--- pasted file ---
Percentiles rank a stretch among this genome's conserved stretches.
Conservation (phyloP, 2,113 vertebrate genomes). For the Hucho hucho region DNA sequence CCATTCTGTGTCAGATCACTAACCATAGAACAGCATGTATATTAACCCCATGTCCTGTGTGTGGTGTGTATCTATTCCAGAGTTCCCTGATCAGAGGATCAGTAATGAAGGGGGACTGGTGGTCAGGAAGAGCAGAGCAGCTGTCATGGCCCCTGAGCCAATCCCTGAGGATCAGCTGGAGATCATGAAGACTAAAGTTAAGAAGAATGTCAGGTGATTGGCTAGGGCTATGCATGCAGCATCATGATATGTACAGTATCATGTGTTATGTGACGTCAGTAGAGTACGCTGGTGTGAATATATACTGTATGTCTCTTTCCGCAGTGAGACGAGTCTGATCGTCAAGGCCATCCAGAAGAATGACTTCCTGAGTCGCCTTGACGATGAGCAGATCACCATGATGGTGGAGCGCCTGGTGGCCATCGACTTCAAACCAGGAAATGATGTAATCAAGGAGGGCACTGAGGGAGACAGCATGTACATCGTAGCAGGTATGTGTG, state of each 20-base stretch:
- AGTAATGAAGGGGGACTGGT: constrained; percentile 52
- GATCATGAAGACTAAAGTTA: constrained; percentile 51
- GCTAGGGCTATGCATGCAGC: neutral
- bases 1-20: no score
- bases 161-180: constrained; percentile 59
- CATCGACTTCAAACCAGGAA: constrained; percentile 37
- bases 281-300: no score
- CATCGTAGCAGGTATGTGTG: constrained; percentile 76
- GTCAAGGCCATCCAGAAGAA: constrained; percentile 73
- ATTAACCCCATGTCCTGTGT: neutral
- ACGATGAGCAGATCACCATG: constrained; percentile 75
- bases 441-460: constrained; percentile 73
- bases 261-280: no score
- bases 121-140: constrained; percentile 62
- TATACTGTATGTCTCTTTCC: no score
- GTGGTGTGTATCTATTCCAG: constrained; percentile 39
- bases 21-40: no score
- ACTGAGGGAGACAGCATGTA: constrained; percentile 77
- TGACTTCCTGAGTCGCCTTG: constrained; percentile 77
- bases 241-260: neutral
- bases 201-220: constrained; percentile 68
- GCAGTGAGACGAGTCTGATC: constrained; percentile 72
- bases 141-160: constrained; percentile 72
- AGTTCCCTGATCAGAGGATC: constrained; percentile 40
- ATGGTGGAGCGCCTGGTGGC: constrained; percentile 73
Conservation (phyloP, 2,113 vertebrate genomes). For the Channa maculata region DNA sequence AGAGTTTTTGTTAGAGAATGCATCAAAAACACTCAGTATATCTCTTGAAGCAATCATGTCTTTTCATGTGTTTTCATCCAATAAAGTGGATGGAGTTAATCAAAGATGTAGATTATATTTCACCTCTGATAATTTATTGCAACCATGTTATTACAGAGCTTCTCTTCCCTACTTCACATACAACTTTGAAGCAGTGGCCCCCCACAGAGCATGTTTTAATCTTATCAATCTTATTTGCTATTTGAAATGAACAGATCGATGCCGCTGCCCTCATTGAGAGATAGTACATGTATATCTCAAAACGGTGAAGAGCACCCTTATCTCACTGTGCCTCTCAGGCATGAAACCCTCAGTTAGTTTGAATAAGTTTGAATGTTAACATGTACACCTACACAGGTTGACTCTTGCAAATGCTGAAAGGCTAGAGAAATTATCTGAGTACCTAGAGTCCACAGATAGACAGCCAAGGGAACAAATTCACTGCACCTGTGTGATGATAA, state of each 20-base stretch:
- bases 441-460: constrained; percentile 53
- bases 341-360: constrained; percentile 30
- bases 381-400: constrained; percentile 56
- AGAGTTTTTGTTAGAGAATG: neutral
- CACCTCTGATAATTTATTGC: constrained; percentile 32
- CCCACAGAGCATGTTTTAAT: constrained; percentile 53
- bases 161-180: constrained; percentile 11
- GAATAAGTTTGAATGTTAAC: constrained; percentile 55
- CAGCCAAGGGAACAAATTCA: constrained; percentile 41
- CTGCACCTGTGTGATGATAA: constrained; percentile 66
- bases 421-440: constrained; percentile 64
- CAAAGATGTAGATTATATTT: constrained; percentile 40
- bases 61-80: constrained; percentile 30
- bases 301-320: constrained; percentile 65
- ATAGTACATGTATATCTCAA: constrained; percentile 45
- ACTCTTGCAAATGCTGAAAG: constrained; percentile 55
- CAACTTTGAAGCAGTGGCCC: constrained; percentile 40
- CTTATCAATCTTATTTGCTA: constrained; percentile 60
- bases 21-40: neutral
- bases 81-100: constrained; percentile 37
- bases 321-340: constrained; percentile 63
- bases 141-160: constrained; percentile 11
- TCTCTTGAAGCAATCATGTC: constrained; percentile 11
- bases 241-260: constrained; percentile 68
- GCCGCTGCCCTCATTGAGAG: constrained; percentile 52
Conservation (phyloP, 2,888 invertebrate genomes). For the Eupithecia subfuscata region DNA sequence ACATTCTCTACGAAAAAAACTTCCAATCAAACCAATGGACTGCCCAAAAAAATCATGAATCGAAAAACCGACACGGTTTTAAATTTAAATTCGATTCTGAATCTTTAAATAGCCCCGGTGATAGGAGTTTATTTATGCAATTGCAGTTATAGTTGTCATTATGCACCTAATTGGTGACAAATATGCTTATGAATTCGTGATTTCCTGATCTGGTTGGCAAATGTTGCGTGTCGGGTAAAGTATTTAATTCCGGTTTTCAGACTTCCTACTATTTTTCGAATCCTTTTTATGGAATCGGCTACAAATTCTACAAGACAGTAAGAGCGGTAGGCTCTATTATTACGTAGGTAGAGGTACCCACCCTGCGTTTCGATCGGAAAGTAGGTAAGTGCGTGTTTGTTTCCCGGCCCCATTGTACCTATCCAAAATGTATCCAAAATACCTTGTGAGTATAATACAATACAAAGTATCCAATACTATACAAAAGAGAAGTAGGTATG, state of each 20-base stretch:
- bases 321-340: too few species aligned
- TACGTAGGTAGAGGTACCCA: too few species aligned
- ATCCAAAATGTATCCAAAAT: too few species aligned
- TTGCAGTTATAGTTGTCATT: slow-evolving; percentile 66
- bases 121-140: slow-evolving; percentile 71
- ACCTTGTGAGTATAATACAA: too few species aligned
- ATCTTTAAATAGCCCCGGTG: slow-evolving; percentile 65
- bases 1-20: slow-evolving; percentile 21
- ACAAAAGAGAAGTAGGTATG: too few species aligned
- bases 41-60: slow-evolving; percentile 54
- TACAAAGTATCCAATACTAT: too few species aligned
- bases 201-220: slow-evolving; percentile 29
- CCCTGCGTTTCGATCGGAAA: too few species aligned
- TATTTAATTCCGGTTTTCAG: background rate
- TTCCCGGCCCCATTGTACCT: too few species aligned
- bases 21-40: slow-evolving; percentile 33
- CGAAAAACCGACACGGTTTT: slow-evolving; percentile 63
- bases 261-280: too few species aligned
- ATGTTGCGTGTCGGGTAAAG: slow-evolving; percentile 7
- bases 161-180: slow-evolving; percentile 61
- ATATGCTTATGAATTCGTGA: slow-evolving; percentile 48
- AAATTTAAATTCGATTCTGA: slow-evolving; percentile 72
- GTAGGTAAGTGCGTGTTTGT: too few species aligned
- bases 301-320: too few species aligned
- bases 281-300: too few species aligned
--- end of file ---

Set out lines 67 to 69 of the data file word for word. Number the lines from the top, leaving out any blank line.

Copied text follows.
- CCCTGCGTTTCGATCGGAAA: too few species aligned
- TATTTAATTCCGGTTTTCAG: background rate
- TTCCCGGCCCCATTGTACCT: too few species aligned